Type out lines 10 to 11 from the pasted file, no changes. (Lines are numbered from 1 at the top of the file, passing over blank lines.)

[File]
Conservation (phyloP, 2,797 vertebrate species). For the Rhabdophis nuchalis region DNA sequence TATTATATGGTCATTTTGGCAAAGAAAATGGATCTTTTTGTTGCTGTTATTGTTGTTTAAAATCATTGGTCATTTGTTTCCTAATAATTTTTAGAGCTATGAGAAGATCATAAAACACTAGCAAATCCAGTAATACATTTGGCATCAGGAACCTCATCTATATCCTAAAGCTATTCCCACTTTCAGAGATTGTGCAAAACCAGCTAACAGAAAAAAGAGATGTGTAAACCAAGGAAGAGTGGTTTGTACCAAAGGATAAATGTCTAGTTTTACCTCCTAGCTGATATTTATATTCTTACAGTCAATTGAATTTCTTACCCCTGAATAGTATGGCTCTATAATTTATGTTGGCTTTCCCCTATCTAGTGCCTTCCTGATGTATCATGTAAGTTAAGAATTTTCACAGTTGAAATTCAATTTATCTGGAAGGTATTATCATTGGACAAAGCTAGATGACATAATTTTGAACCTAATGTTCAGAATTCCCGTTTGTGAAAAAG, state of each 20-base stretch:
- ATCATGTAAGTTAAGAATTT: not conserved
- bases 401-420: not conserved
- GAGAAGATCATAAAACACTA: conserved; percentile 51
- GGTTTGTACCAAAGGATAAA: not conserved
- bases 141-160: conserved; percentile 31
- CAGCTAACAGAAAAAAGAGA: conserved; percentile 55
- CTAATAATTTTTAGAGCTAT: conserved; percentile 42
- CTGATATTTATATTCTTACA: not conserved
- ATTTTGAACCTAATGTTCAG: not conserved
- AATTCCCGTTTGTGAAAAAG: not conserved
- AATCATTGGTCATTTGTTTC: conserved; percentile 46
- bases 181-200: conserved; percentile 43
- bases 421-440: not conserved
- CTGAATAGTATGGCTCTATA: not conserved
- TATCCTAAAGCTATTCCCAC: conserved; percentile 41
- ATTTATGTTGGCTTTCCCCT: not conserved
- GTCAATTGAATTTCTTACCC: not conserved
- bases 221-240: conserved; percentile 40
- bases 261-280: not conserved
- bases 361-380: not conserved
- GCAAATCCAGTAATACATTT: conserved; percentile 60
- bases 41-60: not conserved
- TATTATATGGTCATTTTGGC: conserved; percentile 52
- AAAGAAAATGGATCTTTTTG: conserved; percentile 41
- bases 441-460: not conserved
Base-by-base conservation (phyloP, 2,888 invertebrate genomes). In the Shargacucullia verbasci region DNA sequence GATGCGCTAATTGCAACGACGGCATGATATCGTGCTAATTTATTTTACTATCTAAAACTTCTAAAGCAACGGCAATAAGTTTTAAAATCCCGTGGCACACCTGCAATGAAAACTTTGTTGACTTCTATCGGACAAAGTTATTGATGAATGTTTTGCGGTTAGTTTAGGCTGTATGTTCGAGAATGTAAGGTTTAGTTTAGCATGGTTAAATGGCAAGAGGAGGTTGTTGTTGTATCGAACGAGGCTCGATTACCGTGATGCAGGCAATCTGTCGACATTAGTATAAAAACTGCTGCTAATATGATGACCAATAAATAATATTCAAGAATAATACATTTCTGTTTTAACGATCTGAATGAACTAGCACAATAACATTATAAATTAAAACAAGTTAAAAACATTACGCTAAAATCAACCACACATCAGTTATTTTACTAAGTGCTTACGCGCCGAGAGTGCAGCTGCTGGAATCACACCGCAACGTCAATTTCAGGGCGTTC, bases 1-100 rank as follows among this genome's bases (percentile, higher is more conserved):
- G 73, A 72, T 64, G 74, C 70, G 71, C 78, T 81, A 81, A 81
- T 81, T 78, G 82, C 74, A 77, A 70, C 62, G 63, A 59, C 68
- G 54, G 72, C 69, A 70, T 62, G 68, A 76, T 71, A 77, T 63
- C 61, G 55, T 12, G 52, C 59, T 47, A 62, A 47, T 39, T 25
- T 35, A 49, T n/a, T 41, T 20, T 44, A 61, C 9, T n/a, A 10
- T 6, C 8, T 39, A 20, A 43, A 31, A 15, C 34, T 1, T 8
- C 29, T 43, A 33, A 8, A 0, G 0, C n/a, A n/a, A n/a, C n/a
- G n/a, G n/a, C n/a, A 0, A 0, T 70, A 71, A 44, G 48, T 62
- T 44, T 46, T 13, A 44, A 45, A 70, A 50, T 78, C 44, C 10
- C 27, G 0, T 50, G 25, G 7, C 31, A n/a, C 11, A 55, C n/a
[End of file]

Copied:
- ATTTTGAACCTAATGTTCAG: not conserved
- AATTCCCGTTTGTGAAAAAG: not conserved